‘Naan’ better than food at Jaipur…and keeping up with the Joneses!

I TRAVELLED widely on three continents in the past 10 months and, while usually avoiding converting prices back to Zimbabwean dollars, million dollars, trillion dollars or squillion dollars — an exercise in sheer futility — sometimes it is useful. As I had a swipe at local club catering in a recent article, I’ll set the record straight, saying I’ve rarely had better food or finer value for money than at the Jaipur Indian Restaurant above Sunrise Sports Club in the city’s Asian residential quarter nor, under various managements, at Hellenic Cultural Centre, Eastlea.

Service seemed to take for ever at Jaipur last Sunday, but I was with friends, the Matthews family; various other pals and acquaintances were dotted around the first floor restaurant with its bird’s-eye view of our host Hindu club playing fairly competitive cricket against (presumably, judging by the beards) the neighbouring Muslim club, Universals, as weather threatened play.

Owner Vaysan Nayee was even more relaxed than usual in knee-length pukkah-sahib fawn shorts and chefs were also laid back — I assume — as we just waited, waited and waited, after nibbling our way through Indian starters for five pax and sipping colas and lager. The starters were so tasty the boys were treated to a takeaway box of appetisers for their St George’s School lunches the next day (if they survived the trip home!).

The lengthy delay didn’t worry me, but young Ian was anxious to return to see a Harare Sports Club cricket game from which we’d uplifted him and dad, Richard, was on that night’s AirZim flight to Jo’burg. Check-in time grew worryingly nearer.

Must remember to order medium curry on my next Jaipur visit: mild is very mild, but hot is incandescent! However, there was scarcely a grain of rice, scrap of sambal, piece of poppadum or hint of naan between our five platters: four medium lamb curries, one buttered chicken, when the graze finally arrived.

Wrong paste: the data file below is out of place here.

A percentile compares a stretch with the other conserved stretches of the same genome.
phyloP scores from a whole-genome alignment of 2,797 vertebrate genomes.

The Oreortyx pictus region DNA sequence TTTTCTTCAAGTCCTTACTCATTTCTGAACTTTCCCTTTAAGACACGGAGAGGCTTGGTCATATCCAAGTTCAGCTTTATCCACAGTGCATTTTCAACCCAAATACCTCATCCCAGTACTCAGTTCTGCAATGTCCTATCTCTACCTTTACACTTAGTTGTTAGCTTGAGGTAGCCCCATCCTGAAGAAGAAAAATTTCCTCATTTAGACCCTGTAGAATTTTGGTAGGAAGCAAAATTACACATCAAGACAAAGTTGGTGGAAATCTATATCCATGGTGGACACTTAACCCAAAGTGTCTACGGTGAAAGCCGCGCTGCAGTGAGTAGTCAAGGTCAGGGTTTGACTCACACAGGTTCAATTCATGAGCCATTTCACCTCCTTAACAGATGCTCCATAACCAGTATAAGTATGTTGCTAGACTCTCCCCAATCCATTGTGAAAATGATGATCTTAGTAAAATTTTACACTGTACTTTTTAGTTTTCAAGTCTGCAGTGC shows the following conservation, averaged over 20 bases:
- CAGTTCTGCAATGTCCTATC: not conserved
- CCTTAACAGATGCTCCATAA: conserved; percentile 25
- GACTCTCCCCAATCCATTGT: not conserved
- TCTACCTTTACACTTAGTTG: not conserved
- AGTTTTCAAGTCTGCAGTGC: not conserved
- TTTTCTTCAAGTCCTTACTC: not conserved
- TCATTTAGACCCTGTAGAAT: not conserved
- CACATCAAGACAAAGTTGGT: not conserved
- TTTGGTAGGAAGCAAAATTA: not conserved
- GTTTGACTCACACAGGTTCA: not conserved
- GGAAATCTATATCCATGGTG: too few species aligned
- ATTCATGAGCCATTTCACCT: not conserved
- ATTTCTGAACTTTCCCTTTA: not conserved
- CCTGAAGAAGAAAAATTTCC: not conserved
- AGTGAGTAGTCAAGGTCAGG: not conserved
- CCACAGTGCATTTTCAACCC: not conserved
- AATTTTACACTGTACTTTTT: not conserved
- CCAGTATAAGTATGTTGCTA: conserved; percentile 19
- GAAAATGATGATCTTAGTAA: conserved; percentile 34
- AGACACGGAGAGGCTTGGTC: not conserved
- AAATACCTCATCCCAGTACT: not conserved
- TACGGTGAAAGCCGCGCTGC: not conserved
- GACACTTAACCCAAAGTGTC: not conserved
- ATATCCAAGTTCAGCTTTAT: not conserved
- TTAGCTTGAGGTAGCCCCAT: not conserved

Bill for 10 starters (remember the takeaway) five mains, eight lagers, numerous cooldrinks (Ian and Kyle could win Olympic gold medals at coke-slurping!) was $775 500 000 which, I know, is a hang of a lot of money to a hell of a lot of folk here.

But the next day a billion Zim dollars fetched just US$24 (and was dropping) on the black “parallel” market, making this wonderfully memorable meal for five well under £10 in the real world.

Compare that with my penultimate meal with son and daughter-in-law in Aberdeen at the Light of Bengal, where supper for three and a few drinks cost £55; or my “last supper” (for a few months!) with daughter and son-in-law at the incomparable Saffron Bengali Restaurant, Faringdon in the Vale of the White Horse. Granted, there, we ate prawns almost the size of lobsters and delightful duck dishes. And I pigged out on copious quantities of magical Bengali, Indian and Singapore draught and bottled lager, but that bill was £77,50 which, if I’m not mistaken, is now worth something more than $6 billion in Ha-ha-ha-rare (Africa’s fun capital.). One could cover the UK bills by slinging burgers or stacking supermarket shelves for a day-and-a-half. Here most folk would need at least a month-and-a-half of comparatively well paid toil to get six billion in their back sack!

Thought $80 million for “pork chops” at Hellenics Club sounded dear, as I’m a member of another club where pork chop (singular) was less than half that. There all comparisons end. Hellenics served two huge, meaty portions of pork which many of my fellow diners found difficult to finish. Indeed several went into doggy-bags for cold supper or lunch the next day. I’ve had thicker, meatier bacon rashers than the “chop” at the other club.

Nyama came with a veritable mountain of well-cooked, big square cut golden chips, al dente broccoli and butternut to which chef Clive (Teletubby) Jones had done something so toothfully interesting, even I ate it with the deep-fried bream fillets I had instead of chops, half chicken or chicken schnitzels.

Before mains and included in the 80-bar was lovely, light, fresh, still warm continental bread, not quite enough butter for the 30 members of my luncheon club who sat down and skordalia: other than its name, the club’s only lip-service to Greek-ness.

Icily chilled draught Castle there was $14 million; bottled Castle $10 million at Jaipur. I see on my computer that when I previously ate there in September, beer was $100 000!

(See what happens when I go away?)

The bad news is the Joneses: Clive, Tracey and extended family, leave Hellenics at the end of April. Good news is they have one firm offer and are negotiating a second to take over club catering at outlets within a kilometre of present operations.

dustym@zimind.co.zw

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